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5 Things to Watch: Panthers vs. Cardinals

Teddy Bridgewater

After claiming their first victory of the season in Los Angeles, the Panthers will try to make it two in a row against the Cardinals in Week 4. Here are five things to watch for in the matchup.

CAN CAROLINA GENERATE MORE TAKEAWAYS?

The Panthers' defense did not record a turnover in Week 1, but the unit has registered six in the last two weeks. Carolina is now tied for No. 3 in the category, with four fumble recoveries and two interceptions. Only Cleveland and New England have more takeaways with seven.

Conversely, Arizona has been one of the league's most turnover-prone teams. Currently sitting at negative-3 in the turnover margin, the Cardinals have five giveaways, including three in last week's loss to the Lions. Quarterback Kyler Murray has committed all five with interceptions. He could have conceivably had additional picks last week if Detroit had caught a couple more passes thrown in harm's way.

Turnovers are often one of the best indicators of wins and losses. Last week the Panthers were plus-4 and won. If they can replicate that against the Cardinals, they'll have a good shot at making it two Ws in a row.

WILL THE RED ZONE OFFENSE IMPROVE?

The Panthers were just 1-of-6 in red zone efficiency against the Chargers. Their lone touchdown came after an L.A. penalty extended a drive. Kicker Joey Slye at least got points out of those possessions by kicking five field goals. But the Panthers know they must be better inside the 20.

"We have to continue to put drives together and punch touchdowns in the red zone because that's what's going to win football games," offensive coordinator Joe Brady said.

The Panthers currently rank No. 30 with a 38.5 percent red-zone touchdown rate. But the club is tied for No. 6 with 13 red-zone possessions. That means they've moved the ball, but the offense needs to finish the job.

That will be a challenge against the Cardinals, who are No. 2 in red-zone defense. They've allowed just four touchdowns in 13 opponent trips inside the 20.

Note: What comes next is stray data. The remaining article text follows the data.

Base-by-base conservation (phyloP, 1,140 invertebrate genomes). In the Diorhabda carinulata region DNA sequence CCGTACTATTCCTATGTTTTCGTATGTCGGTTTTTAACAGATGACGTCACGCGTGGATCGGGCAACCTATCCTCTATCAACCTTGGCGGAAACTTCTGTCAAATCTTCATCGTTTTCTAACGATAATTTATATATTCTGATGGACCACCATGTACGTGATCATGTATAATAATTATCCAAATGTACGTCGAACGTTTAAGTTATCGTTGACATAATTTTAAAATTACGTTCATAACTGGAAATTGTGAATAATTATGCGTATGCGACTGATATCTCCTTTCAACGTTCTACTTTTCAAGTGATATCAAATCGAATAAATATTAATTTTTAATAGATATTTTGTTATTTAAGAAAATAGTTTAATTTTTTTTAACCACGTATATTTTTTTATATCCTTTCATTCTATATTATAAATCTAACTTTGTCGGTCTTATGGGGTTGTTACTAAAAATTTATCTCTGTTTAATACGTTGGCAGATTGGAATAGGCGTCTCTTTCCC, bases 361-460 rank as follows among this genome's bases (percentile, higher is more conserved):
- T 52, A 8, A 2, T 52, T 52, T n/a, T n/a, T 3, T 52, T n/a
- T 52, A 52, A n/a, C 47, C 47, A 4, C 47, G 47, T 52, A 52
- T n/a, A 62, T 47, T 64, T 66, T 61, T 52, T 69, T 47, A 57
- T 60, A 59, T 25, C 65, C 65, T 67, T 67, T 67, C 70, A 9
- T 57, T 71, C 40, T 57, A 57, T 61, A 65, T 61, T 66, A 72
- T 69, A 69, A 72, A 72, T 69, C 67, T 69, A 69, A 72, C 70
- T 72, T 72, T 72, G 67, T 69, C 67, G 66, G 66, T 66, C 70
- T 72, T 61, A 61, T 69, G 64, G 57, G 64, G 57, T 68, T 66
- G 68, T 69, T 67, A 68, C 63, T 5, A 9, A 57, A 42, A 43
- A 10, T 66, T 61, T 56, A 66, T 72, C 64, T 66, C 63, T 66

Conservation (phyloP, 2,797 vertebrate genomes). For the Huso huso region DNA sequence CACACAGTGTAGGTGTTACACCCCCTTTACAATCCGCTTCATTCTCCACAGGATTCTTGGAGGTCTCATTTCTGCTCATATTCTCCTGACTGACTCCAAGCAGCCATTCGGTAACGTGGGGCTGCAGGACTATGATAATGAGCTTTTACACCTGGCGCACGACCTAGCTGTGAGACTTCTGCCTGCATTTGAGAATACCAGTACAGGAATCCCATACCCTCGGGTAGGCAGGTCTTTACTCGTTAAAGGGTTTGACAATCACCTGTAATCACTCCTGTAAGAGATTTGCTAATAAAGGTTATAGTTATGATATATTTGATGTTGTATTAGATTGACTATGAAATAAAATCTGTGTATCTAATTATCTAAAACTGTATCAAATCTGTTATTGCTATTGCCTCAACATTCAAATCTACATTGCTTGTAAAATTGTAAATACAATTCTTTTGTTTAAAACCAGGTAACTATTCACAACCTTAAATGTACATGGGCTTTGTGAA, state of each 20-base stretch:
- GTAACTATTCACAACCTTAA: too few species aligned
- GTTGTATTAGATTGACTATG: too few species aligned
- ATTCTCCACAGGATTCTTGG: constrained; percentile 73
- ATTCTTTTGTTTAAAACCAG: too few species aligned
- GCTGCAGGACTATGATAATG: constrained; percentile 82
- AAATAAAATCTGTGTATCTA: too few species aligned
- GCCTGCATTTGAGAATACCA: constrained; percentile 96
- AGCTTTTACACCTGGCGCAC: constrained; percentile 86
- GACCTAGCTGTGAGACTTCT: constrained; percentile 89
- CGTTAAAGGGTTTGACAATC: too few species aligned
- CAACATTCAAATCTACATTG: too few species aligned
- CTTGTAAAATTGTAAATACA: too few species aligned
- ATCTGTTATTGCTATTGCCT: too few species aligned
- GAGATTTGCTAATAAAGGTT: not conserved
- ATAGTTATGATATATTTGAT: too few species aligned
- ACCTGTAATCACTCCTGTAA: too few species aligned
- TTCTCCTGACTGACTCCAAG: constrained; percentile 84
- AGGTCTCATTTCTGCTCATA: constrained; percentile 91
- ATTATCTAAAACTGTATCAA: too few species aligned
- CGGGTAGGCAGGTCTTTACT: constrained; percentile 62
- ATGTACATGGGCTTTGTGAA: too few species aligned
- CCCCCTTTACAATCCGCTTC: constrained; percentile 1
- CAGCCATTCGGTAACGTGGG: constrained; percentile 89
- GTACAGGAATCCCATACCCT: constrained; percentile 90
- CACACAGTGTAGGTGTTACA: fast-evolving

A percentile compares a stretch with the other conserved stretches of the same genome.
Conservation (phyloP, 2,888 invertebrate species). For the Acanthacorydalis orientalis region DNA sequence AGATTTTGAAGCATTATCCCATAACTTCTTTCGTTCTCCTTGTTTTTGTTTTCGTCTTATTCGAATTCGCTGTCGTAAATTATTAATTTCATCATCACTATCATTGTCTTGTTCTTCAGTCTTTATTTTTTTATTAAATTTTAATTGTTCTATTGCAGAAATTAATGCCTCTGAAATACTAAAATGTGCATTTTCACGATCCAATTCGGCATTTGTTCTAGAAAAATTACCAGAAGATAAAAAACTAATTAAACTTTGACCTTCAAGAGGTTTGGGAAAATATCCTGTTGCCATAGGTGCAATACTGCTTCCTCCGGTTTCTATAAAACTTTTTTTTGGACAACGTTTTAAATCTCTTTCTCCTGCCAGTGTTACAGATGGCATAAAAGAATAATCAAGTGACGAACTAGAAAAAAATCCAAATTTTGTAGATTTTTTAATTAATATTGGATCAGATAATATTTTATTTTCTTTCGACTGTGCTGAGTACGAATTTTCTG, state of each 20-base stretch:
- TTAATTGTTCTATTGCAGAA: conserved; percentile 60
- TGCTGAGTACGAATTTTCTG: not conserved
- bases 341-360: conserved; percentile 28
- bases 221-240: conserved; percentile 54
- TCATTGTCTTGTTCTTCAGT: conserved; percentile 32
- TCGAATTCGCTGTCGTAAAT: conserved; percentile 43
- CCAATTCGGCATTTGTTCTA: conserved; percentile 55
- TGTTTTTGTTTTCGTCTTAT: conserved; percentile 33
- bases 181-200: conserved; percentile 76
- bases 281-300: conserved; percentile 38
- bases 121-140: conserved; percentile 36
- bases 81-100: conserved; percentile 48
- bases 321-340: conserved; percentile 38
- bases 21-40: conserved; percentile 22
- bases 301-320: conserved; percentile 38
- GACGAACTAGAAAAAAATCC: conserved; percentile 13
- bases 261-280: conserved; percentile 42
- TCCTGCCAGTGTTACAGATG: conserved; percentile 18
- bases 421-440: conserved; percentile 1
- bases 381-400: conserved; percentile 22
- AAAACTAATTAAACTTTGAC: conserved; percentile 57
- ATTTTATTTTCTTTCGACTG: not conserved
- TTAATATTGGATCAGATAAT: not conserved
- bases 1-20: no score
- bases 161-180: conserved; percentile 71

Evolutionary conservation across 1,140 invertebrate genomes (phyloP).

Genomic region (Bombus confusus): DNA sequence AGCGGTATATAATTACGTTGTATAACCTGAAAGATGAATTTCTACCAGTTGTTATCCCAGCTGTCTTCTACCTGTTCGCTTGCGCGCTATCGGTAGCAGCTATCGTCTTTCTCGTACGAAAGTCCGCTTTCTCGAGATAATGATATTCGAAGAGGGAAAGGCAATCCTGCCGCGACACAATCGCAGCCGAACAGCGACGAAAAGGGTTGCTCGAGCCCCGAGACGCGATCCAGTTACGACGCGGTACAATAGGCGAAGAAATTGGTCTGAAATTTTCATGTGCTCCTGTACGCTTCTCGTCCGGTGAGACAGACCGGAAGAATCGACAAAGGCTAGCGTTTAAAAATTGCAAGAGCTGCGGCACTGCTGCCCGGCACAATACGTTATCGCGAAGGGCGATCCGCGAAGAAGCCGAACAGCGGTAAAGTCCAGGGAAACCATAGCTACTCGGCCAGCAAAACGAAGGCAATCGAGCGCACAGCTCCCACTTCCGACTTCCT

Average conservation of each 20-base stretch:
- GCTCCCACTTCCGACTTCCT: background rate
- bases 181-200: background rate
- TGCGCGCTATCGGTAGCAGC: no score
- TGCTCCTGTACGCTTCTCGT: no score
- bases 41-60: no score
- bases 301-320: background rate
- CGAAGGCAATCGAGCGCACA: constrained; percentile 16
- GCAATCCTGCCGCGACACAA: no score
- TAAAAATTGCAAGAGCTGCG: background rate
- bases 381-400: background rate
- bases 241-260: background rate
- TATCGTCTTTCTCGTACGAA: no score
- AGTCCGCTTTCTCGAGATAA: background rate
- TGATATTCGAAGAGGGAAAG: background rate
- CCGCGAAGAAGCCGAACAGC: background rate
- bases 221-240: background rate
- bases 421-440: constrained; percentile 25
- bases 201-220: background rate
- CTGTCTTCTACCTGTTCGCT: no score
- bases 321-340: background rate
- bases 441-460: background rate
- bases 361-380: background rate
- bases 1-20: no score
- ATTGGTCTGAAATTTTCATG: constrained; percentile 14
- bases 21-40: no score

CAN CAROLINA'S DEFENSE GET BETTER ON THIRD DOWN?

After last week's performance, defensive coordinator Phil Snow put it plainly:

"You just can't give up 10 of 15 on third down," he said.

While hte Panthers allowed only 16 points last week, the Chargers recorded 436 total yards — 319 passing and 117 rushing. A big part of that was Los Angeles' ability to convert 66 percent of their third-down opportunities.

The Panthers have struggled in the category through their first three games, allowing a 56.8 percent conversion rate. Only the Giants have been worse, allowing 58.1 percent.

Part of Carolina's struggle has been letting opponents get into favorable down-and-distance situations. So the Panthers need to keep quarterback Kyler Murray in as many third-and-longs as possible. But that's not going to happen on every drive. Carolina must be better on the third-and-medium and third-and-short situations to have a better chance to win.

WILL THE TIGHT ENDS GET MORE INVOLVED?

During training camp, tight ends Ian Thomas and Chris Manhertz both received praise for their performance in the new offense. But through three games, they've combined for just six targets and five receptions.

Thomas has caught three of his four targets for 25 yards. Manhertz reeled in both of his targets for 12 yards.

Manhertz is more known for his blocking skills than his receiving ability. He's been in the league since 2014, and his next catch will mark a single-season career-high.

But given Carolina's red zone woes, Manhertz and Thomas both have a chance to make a difference inside the 20. Manhertz is listed at 6-foot-6 and 255 pounds, Thomas at 6-foot-4 and 260 pounds. Both can present matchup problems within scoring distance.

IF HE PLAYS, CAN ANYONE LIMIT HOPKINS?

DeAndre Hopkins has been the league's best wide receiver through three weeks of the season, leading the NFL in receptions (32) and receiving yards (356). Plus, Hopkins has caught 32 of his 37 targets for an 86.5 percent catch rate — well above the 60.3 percent rate from his first seven seasons.

But there's a chance Hopkins won't see the field on Sunday, as he's listed as questionable with an ankle injury. Cardinals head coach Kliff Kingsbury said whether Hopkins plays will be a game-time decision on Sunday.

If he's not out there, the Cardinals' offense will look dramatically different. Hopkins has registered games with 151, 68, and 137 yards receiving so far. If there's one possible criticism of the wideout with his new team, it's that he's gotten in the end zone only once.

The Clemson product is always a challenge, and that is sure to be the case on Sunday. Hopkins is going to get his, but if the Panthers can at least limit his production and stave off explosive plays, they may contain the three-time, first-team All-Pro.

Carolina is 12-5 all-time against the Cardinals, including a 2-1 record in the playoffs.

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